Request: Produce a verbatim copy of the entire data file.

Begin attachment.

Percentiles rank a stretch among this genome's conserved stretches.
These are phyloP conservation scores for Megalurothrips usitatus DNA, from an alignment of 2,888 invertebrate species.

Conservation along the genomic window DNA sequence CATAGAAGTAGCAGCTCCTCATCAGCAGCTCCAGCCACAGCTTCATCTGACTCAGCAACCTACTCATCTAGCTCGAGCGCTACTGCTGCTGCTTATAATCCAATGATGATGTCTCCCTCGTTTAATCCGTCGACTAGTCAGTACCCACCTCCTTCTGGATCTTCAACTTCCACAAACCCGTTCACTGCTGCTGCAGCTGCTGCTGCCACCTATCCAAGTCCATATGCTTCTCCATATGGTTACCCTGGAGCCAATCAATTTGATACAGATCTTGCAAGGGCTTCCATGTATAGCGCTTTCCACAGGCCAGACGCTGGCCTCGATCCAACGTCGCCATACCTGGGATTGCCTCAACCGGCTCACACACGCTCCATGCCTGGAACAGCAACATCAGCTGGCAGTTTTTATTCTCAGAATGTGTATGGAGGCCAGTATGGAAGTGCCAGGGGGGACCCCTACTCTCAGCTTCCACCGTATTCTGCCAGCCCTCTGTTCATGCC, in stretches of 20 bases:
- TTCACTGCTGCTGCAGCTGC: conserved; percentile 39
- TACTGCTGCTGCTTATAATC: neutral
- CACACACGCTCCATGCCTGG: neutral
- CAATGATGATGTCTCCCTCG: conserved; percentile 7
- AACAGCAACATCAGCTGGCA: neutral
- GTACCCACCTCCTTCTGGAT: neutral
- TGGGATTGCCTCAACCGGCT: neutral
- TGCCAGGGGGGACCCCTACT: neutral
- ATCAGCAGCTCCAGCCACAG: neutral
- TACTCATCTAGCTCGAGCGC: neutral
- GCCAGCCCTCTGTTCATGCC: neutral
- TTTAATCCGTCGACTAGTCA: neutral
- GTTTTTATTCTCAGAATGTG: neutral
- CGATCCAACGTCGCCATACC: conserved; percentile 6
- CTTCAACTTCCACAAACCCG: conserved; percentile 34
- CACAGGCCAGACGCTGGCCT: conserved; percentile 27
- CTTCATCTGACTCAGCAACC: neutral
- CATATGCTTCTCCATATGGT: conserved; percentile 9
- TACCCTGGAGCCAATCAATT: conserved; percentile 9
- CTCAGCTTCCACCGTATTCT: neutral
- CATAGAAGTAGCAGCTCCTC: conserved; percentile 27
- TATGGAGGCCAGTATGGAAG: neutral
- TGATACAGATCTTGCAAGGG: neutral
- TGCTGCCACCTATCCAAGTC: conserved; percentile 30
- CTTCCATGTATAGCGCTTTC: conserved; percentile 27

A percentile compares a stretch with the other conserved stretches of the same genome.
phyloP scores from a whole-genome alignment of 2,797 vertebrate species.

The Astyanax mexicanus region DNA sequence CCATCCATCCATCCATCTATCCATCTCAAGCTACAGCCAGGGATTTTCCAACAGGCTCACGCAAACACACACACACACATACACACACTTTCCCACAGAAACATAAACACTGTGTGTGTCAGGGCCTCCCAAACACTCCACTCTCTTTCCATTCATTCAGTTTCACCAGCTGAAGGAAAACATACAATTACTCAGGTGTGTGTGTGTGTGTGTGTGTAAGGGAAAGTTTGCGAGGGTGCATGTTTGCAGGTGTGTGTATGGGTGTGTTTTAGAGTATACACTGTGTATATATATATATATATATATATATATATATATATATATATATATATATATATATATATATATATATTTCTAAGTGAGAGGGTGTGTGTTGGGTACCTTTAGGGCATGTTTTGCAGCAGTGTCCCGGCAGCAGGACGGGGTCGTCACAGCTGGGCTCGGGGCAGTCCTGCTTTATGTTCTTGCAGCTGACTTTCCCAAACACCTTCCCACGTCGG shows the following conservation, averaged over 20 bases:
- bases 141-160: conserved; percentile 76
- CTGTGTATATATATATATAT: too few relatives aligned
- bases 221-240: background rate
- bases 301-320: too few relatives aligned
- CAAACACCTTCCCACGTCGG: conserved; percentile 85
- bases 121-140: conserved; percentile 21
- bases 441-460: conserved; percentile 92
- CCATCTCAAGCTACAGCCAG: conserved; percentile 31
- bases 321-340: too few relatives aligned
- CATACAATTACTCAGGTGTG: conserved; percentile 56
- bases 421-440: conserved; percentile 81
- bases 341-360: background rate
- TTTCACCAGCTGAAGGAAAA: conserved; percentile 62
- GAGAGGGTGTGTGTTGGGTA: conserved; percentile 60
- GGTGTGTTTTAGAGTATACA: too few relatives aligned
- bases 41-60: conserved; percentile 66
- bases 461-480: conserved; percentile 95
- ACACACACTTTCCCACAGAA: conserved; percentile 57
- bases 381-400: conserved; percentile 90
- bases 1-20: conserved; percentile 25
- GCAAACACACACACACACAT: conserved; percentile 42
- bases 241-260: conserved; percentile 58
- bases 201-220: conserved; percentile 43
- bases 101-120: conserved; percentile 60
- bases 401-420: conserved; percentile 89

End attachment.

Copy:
Percentiles rank a stretch among this genome's conserved stretches.
These are phyloP conservation scores for Megalurothrips usitatus DNA, from an alignment of 2,888 invertebrate species.

Conservation along the genomic window DNA sequence CATAGAAGTAGCAGCTCCTCATCAGCAGCTCCAGCCACAGCTTCATCTGACTCAGCAACCTACTCATCTAGCTCGAGCGCTACTGCTGCTGCTTATAATCCAATGATGATGTCTCCCTCGTTTAATCCGTCGACTAGTCAGTACCCACCTCCTTCTGGATCTTCAACTTCCACAAACCCGTTCACTGCTGCTGCAGCTGCTGCTGCCACCTATCCAAGTCCATATGCTTCTCCATATGGTTACCCTGGAGCCAATCAATTTGATACAGATCTTGCAAGGGCTTCCATGTATAGCGCTTTCCACAGGCCAGACGCTGGCCTCGATCCAACGTCGCCATACCTGGGATTGCCTCAACCGGCTCACACACGCTCCATGCCTGGAACAGCAACATCAGCTGGCAGTTTTTATTCTCAGAATGTGTATGGAGGCCAGTATGGAAGTGCCAGGGGGGACCCCTACTCTCAGCTTCCACCGTATTCTGCCAGCCCTCTGTTCATGCC, in stretches of 20 bases:
- TTCACTGCTGCTGCAGCTGC: conserved; percentile 39
- TACTGCTGCTGCTTATAATC: neutral
- CACACACGCTCCATGCCTGG: neutral
- CAATGATGATGTCTCCCTCG: conserved; percentile 7
- AACAGCAACATCAGCTGGCA: neutral
- GTACCCACCTCCTTCTGGAT: neutral
- TGGGATTGCCTCAACCGGCT: neutral
- TGCCAGGGGGGACCCCTACT: neutral
- ATCAGCAGCTCCAGCCACAG: neutral
- TACTCATCTAGCTCGAGCGC: neutral
- GCCAGCCCTCTGTTCATGCC: neutral
- TTTAATCCGTCGACTAGTCA: neutral
- GTTTTTATTCTCAGAATGTG: neutral
- CGATCCAACGTCGCCATACC: conserved; percentile 6
- CTTCAACTTCCACAAACCCG: conserved; percentile 34
- CACAGGCCAGACGCTGGCCT: conserved; percentile 27
- CTTCATCTGACTCAGCAACC: neutral
- CATATGCTTCTCCATATGGT: conserved; percentile 9
- TACCCTGGAGCCAATCAATT: conserved; percentile 9
- CTCAGCTTCCACCGTATTCT: neutral
- CATAGAAGTAGCAGCTCCTC: conserved; percentile 27
- TATGGAGGCCAGTATGGAAG: neutral
- TGATACAGATCTTGCAAGGG: neutral
- TGCTGCCACCTATCCAAGTC: conserved; percentile 30
- CTTCCATGTATAGCGCTTTC: conserved; percentile 27

A percentile compares a stretch with the other conserved stretches of the same genome.
phyloP scores from a whole-genome alignment of 2,797 vertebrate species.

The Astyanax mexicanus region DNA sequence CCATCCATCCATCCATCTATCCATCTCAAGCTACAGCCAGGGATTTTCCAACAGGCTCACGCAAACACACACACACACATACACACACTTTCCCACAGAAACATAAACACTGTGTGTGTCAGGGCCTCCCAAACACTCCACTCTCTTTCCATTCATTCAGTTTCACCAGCTGAAGGAAAACATACAATTACTCAGGTGTGTGTGTGTGTGTGTGTGTAAGGGAAAGTTTGCGAGGGTGCATGTTTGCAGGTGTGTGTATGGGTGTGTTTTAGAGTATACACTGTGTATATATATATATATATATATATATATATATATATATATATATATATATATATATATATATATATATTTCTAAGTGAGAGGGTGTGTGTTGGGTACCTTTAGGGCATGTTTTGCAGCAGTGTCCCGGCAGCAGGACGGGGTCGTCACAGCTGGGCTCGGGGCAGTCCTGCTTTATGTTCTTGCAGCTGACTTTCCCAAACACCTTCCCACGTCGG shows the following conservation, averaged over 20 bases:
- bases 141-160: conserved; percentile 76
- CTGTGTATATATATATATAT: too few relatives aligned
- bases 221-240: background rate
- bases 301-320: too few relatives aligned
- CAAACACCTTCCCACGTCGG: conserved; percentile 85
- bases 121-140: conserved; percentile 21
- bases 441-460: conserved; percentile 92
- CCATCTCAAGCTACAGCCAG: conserved; percentile 31
- bases 321-340: too few relatives aligned
- CATACAATTACTCAGGTGTG: conserved; percentile 56
- bases 421-440: conserved; percentile 81
- bases 341-360: background rate
- TTTCACCAGCTGAAGGAAAA: conserved; percentile 62
- GAGAGGGTGTGTGTTGGGTA: conserved; percentile 60
- GGTGTGTTTTAGAGTATACA: too few relatives aligned
- bases 41-60: conserved; percentile 66
- bases 461-480: conserved; percentile 95
- ACACACACTTTCCCACAGAA: conserved; percentile 57
- bases 381-400: conserved; percentile 90
- bases 1-20: conserved; percentile 25
- GCAAACACACACACACACAT: conserved; percentile 42
- bases 241-260: conserved; percentile 58
- bases 201-220: conserved; percentile 43
- bases 101-120: conserved; percentile 60
- bases 401-420: conserved; percentile 89